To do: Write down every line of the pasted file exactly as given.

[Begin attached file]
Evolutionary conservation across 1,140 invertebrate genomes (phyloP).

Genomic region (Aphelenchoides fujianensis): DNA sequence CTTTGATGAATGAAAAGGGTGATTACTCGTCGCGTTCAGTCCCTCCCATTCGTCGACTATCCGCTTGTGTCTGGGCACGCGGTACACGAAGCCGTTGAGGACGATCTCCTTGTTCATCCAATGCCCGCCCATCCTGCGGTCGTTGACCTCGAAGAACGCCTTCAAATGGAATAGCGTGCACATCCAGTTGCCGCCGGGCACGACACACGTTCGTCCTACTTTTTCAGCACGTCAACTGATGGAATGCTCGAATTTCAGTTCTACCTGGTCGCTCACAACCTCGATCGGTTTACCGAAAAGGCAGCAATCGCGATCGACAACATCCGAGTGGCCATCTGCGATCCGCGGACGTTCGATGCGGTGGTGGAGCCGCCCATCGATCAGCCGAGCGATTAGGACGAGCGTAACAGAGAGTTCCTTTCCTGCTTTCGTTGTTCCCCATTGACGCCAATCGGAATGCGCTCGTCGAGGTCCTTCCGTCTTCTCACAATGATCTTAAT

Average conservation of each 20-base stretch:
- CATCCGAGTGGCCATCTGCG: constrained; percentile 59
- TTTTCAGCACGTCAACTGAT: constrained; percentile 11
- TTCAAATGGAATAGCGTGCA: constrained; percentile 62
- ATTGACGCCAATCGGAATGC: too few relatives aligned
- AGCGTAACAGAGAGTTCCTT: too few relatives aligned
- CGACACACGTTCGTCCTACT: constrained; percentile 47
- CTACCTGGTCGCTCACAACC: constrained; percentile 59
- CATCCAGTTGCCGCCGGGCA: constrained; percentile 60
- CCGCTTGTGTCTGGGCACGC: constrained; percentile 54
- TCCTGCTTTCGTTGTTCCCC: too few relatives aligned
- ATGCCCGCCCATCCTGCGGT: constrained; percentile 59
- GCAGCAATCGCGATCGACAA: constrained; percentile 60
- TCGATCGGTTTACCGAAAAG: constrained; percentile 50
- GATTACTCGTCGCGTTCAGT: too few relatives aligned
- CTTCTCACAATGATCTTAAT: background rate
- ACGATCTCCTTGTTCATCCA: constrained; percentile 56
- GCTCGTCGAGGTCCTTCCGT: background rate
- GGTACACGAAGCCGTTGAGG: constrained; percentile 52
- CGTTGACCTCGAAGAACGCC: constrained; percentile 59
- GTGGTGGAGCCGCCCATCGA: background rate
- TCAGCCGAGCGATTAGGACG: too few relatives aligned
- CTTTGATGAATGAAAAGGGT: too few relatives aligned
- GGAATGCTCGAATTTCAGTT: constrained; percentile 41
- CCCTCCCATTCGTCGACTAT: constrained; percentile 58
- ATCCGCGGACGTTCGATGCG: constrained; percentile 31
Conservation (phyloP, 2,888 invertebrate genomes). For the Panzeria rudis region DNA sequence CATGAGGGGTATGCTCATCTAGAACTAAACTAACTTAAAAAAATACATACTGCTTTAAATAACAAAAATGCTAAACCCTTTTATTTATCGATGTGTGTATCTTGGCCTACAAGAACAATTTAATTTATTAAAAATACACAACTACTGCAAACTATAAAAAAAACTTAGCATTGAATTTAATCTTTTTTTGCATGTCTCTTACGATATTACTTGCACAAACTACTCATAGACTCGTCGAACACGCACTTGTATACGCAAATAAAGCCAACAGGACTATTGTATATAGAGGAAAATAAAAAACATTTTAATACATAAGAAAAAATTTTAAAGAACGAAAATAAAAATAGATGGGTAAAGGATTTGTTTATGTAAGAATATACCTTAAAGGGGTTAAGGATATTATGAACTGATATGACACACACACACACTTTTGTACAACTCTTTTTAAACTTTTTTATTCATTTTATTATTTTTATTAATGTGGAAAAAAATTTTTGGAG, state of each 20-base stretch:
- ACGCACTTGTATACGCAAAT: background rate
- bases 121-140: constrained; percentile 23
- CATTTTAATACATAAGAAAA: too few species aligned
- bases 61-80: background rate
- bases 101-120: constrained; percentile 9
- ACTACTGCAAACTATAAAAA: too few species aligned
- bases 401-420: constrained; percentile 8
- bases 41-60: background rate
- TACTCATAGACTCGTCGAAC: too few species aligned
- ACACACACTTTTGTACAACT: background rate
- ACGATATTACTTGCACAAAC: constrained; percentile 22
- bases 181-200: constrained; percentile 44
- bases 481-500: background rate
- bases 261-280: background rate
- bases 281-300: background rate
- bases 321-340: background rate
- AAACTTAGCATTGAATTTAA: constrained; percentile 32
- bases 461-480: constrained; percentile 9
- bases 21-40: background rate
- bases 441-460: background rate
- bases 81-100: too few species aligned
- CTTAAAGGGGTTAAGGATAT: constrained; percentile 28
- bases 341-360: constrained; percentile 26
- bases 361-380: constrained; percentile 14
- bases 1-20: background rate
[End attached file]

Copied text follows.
Evolutionary conservation across 1,140 invertebrate genomes (phyloP).

Genomic region (Aphelenchoides fujianensis): DNA sequence CTTTGATGAATGAAAAGGGTGATTACTCGTCGCGTTCAGTCCCTCCCATTCGTCGACTATCCGCTTGTGTCTGGGCACGCGGTACACGAAGCCGTTGAGGACGATCTCCTTGTTCATCCAATGCCCGCCCATCCTGCGGTCGTTGACCTCGAAGAACGCCTTCAAATGGAATAGCGTGCACATCCAGTTGCCGCCGGGCACGACACACGTTCGTCCTACTTTTTCAGCACGTCAACTGATGGAATGCTCGAATTTCAGTTCTACCTGGTCGCTCACAACCTCGATCGGTTTACCGAAAAGGCAGCAATCGCGATCGACAACATCCGAGTGGCCATCTGCGATCCGCGGACGTTCGATGCGGTGGTGGAGCCGCCCATCGATCAGCCGAGCGATTAGGACGAGCGTAACAGAGAGTTCCTTTCCTGCTTTCGTTGTTCCCCATTGACGCCAATCGGAATGCGCTCGTCGAGGTCCTTCCGTCTTCTCACAATGATCTTAAT

Average conservation of each 20-base stretch:
- CATCCGAGTGGCCATCTGCG: constrained; percentile 59
- TTTTCAGCACGTCAACTGAT: constrained; percentile 11
- TTCAAATGGAATAGCGTGCA: constrained; percentile 62
- ATTGACGCCAATCGGAATGC: too few relatives aligned
- AGCGTAACAGAGAGTTCCTT: too few relatives aligned
- CGACACACGTTCGTCCTACT: constrained; percentile 47
- CTACCTGGTCGCTCACAACC: constrained; percentile 59
- CATCCAGTTGCCGCCGGGCA: constrained; percentile 60
- CCGCTTGTGTCTGGGCACGC: constrained; percentile 54
- TCCTGCTTTCGTTGTTCCCC: too few relatives aligned
- ATGCCCGCCCATCCTGCGGT: constrained; percentile 59
- GCAGCAATCGCGATCGACAA: constrained; percentile 60
- TCGATCGGTTTACCGAAAAG: constrained; percentile 50
- GATTACTCGTCGCGTTCAGT: too few relatives aligned
- CTTCTCACAATGATCTTAAT: background rate
- ACGATCTCCTTGTTCATCCA: constrained; percentile 56
- GCTCGTCGAGGTCCTTCCGT: background rate
- GGTACACGAAGCCGTTGAGG: constrained; percentile 52
- CGTTGACCTCGAAGAACGCC: constrained; percentile 59
- GTGGTGGAGCCGCCCATCGA: background rate
- TCAGCCGAGCGATTAGGACG: too few relatives aligned
- CTTTGATGAATGAAAAGGGT: too few relatives aligned
- GGAATGCTCGAATTTCAGTT: constrained; percentile 41
- CCCTCCCATTCGTCGACTAT: constrained; percentile 58
- ATCCGCGGACGTTCGATGCG: constrained; percentile 31
Conservation (phyloP, 2,888 invertebrate genomes). For the Panzeria rudis region DNA sequence CATGAGGGGTATGCTCATCTAGAACTAAACTAACTTAAAAAAATACATACTGCTTTAAATAACAAAAATGCTAAACCCTTTTATTTATCGATGTGTGTATCTTGGCCTACAAGAACAATTTAATTTATTAAAAATACACAACTACTGCAAACTATAAAAAAAACTTAGCATTGAATTTAATCTTTTTTTGCATGTCTCTTACGATATTACTTGCACAAACTACTCATAGACTCGTCGAACACGCACTTGTATACGCAAATAAAGCCAACAGGACTATTGTATATAGAGGAAAATAAAAAACATTTTAATACATAAGAAAAAATTTTAAAGAACGAAAATAAAAATAGATGGGTAAAGGATTTGTTTATGTAAGAATATACCTTAAAGGGGTTAAGGATATTATGAACTGATATGACACACACACACACTTTTGTACAACTCTTTTTAAACTTTTTTATTCATTTTATTATTTTTATTAATGTGGAAAAAAATTTTTGGAG, state of each 20-base stretch:
- ACGCACTTGTATACGCAAAT: background rate
- bases 121-140: constrained; percentile 23
- CATTTTAATACATAAGAAAA: too few species aligned
- bases 61-80: background rate
- bases 101-120: constrained; percentile 9
- ACTACTGCAAACTATAAAAA: too few species aligned
- bases 401-420: constrained; percentile 8
- bases 41-60: background rate
- TACTCATAGACTCGTCGAAC: too few species aligned
- ACACACACTTTTGTACAACT: background rate
- ACGATATTACTTGCACAAAC: constrained; percentile 22
- bases 181-200: constrained; percentile 44
- bases 481-500: background rate
- bases 261-280: background rate
- bases 281-300: background rate
- bases 321-340: background rate
- AAACTTAGCATTGAATTTAA: constrained; percentile 32
- bases 461-480: constrained; percentile 9
- bases 21-40: background rate
- bases 441-460: background rate
- bases 81-100: too few species aligned
- CTTAAAGGGGTTAAGGATAT: constrained; percentile 28
- bases 341-360: constrained; percentile 26
- bases 361-380: constrained; percentile 14
- bases 1-20: background rate